First front due to roll through tonight

              It will be a complicated journey to Las Palmas de Gran Canaria and before they can even think about hurtling along the Spanish and Portuguese coast, the racers will have to deal with several transitions in the Bay of Biscay. Today, they’ll continue on a beat, the wind set to gradually fill in at the end of the afternoon and into the evening. By early morning on Sunday, the leaders will likely have to contend with a front rolling through with a big wind shift from the SW to NW. In the front and also behind it, the squalls may be fairly violent, which will force the skippers to do a lot of manœuvring, notably with regards reducing their sail area. It’ll be interesting to assess the initial hierarchy after this first obstacle. Once the front has rolled through, the sailors will be able to switch onto a reach towards the middle of the Bay of Biscay. At that point, they’ll have to deal with a windless zone of high pressure.


              Last reactions from the sailors prior to the start of the Mini-Transat:

              Axel Tréhin (945): “The routing software is saying less than seven days”
              “We’ve got a nice weather window in which to set sail. Conditions will be manageable. We’ll have a nice Bay of Biscay with a little bit of strategy involved to make our escape. It’s going to be interesting and completely passable compared with the past fortnight. Behind that, we’ll have strong downwind conditions along the coast of Portugal. That promises to be a very fast descent towards the Canaries. Our boats are geared up for these downwind conditions. Our potential for speed is fairly quick. The routing software is saying less than seven days to get to the Canaries, which isn’t bad. We’re inside the 2015 timing, which was a fairly quick edition. We really need to get to Cape Finisterre with a favourable current because off the back of that, conditions are set to be pretty boisterous and that’s where we’ll create the greatest speed differentials!”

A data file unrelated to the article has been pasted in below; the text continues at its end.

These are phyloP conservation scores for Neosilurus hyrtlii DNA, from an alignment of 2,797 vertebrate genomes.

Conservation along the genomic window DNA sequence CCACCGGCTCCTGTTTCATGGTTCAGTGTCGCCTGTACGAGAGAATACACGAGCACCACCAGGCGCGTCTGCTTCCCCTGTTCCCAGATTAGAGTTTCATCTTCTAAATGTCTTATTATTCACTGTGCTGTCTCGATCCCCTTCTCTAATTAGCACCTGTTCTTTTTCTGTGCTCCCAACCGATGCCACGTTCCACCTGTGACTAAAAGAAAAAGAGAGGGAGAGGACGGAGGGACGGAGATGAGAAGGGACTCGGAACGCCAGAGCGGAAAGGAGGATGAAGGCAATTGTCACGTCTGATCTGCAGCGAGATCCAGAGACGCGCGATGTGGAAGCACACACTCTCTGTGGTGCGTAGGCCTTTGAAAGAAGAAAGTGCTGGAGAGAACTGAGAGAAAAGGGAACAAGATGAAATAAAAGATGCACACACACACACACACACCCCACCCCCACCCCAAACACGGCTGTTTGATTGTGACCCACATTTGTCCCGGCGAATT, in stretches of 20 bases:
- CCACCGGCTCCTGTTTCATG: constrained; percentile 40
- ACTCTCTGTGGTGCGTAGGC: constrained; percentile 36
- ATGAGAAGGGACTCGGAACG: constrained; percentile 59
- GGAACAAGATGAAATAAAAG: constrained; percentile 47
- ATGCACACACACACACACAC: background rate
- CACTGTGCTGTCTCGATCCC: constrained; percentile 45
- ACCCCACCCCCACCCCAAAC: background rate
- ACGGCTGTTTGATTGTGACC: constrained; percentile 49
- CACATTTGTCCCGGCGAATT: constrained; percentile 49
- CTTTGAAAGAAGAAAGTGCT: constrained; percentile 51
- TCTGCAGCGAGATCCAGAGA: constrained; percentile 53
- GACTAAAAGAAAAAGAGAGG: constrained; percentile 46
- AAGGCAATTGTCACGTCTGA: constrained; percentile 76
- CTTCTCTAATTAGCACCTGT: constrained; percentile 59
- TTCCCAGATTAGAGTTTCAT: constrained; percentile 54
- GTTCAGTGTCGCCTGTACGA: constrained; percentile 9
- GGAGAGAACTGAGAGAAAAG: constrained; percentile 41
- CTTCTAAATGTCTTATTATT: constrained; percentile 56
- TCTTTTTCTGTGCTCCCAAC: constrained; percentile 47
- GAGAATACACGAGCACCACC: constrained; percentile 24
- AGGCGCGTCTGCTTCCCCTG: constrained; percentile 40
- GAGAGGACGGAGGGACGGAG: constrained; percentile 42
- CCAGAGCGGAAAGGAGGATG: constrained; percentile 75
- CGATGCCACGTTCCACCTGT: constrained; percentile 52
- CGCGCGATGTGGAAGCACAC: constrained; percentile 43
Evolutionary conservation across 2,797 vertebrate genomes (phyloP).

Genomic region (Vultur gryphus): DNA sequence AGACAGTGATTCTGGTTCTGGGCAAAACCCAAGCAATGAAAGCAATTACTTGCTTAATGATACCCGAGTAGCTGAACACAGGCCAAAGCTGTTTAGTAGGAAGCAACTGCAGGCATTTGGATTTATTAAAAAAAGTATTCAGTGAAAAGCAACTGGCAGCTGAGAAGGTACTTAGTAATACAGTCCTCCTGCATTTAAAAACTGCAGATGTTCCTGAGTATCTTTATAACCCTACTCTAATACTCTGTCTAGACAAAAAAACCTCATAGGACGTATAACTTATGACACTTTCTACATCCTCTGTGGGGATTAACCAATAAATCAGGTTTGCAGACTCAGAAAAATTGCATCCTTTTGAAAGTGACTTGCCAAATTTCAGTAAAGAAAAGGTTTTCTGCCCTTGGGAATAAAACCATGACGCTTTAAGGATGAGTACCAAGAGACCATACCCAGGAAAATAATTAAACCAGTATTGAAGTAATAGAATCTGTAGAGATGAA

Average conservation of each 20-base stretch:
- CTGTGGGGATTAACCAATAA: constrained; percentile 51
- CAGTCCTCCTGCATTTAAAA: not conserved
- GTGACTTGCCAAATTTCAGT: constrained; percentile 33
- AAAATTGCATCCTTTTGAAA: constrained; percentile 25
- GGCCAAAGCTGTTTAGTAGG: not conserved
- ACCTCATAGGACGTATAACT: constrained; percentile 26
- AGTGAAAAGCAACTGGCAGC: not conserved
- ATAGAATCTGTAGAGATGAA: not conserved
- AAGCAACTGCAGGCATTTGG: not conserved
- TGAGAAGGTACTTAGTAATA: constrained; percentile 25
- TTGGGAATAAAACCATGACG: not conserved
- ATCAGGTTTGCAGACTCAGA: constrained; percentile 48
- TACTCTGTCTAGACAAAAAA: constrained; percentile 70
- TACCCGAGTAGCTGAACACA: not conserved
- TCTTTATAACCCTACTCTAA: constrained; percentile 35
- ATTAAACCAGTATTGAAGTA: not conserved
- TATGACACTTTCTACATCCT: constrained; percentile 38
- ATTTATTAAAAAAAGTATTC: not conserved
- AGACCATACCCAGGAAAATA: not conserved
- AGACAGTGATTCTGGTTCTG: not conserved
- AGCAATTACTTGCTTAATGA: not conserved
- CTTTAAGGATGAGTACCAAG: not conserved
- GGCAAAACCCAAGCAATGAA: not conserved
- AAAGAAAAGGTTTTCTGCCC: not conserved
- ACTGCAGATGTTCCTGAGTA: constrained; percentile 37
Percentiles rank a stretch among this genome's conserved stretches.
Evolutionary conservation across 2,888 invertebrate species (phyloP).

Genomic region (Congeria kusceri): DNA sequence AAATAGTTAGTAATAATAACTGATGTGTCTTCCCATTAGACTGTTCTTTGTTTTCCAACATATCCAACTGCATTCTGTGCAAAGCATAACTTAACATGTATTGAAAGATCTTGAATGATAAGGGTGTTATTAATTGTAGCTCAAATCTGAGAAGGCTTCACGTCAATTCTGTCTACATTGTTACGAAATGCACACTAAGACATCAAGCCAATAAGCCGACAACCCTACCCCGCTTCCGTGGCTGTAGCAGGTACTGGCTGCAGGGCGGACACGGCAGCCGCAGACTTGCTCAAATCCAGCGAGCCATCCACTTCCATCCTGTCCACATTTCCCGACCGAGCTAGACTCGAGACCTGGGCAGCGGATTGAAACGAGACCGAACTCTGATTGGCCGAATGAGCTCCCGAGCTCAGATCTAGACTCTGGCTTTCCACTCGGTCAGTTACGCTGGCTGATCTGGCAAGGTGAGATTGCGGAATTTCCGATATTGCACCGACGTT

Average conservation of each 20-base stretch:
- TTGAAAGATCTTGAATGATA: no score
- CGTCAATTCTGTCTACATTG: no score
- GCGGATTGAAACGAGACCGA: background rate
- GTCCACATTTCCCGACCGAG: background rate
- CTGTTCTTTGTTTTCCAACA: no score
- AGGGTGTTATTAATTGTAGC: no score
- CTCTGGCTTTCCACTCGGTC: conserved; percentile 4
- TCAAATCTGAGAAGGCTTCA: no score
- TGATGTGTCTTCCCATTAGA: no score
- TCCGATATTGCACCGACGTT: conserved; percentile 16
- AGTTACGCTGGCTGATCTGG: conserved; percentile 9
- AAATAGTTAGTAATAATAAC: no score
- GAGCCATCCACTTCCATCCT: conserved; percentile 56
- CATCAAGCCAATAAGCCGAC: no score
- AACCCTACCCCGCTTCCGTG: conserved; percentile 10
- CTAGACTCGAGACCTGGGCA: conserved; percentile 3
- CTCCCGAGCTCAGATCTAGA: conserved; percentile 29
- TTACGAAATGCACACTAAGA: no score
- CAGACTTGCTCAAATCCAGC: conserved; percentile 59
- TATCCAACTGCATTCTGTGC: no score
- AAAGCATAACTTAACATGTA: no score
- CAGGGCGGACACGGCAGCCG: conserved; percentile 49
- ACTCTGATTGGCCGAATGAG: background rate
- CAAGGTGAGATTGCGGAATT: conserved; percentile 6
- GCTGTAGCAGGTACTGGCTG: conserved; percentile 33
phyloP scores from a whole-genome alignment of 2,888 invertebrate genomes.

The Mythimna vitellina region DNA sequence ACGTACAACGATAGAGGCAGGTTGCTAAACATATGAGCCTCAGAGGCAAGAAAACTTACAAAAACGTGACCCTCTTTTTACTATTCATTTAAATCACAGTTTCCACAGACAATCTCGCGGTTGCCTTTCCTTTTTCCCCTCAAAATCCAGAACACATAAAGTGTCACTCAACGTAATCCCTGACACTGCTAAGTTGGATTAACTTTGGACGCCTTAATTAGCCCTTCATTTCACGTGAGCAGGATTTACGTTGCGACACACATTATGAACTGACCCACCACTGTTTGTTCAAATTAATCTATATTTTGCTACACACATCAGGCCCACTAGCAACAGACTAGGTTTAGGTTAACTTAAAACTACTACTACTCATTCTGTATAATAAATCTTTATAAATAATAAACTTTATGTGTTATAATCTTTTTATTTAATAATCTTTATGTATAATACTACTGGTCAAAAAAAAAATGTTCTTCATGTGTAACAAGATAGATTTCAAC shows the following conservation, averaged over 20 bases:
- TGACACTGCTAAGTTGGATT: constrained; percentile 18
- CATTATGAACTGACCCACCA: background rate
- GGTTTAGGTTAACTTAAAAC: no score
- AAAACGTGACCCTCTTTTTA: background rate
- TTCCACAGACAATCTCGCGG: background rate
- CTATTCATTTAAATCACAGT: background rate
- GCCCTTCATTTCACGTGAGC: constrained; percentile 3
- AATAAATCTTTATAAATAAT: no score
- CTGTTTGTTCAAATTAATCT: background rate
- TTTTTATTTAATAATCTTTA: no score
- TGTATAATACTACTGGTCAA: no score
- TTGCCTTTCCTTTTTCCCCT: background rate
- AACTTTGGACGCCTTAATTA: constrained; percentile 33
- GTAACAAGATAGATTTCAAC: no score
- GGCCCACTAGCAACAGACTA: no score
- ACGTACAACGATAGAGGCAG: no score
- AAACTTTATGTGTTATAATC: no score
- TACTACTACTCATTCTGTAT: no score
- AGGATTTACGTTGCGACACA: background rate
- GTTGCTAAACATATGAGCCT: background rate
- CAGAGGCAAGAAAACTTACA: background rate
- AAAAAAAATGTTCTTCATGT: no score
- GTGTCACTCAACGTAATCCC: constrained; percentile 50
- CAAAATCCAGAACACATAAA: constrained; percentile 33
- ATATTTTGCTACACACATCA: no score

Erwan Le Méné (800): “Fighting among friends”
              “I’m happy to get going, return to the fray and get out fighting among friends, all the while keeping on top of the strategy and managing ourselves. The race can be lost in this first leg. Between now and Sunday evening, each prototype will have a spell where it’s more at ease than the others. We’ll need to be on top of our game when it’s our turn and be patient when it’s not. I see us sailing within sight of one another (with the AIS at least) until midday on Monday. We mustn’t forget to rest. I hope we’ll all make the Canaries in tip-top condition so we can continue the match in the second leg.”

              Julien Letissier (869): “The adventure starts now!”
              “We’re setting off in superb conditions. It’s going to be quick. We’ll have a match on our hands… it was worth the wait. We’re really going to have a ball and with a bit of luck, we’ll all make the Canaries. We’re setting off in calm conditions. We’ll have strong wind tonight then light conditions again. Then we’ll end up fully powered up downwind. We’ll really have a bit of everything, which is good! I feel fairly calm; I slept well. I don’t feel apprehensive, just keen to get going. We’ve been preparing for all this for two years and the adventure starts now!”

              Vincent Lancien (679): “It’s going to be a very interesting race to follow on the cartography”
              “Conditions are going to be excellent. The race will be interesting to follow on the cartography as there will be a fair few meteorological events along the way with some small options to be had. It’s going to be quick and we’ll finally find why we’ve been doing this for the past two years… good downwind conditions to slip along on big waves.”

              Nicolas Tobo (392): “No stress”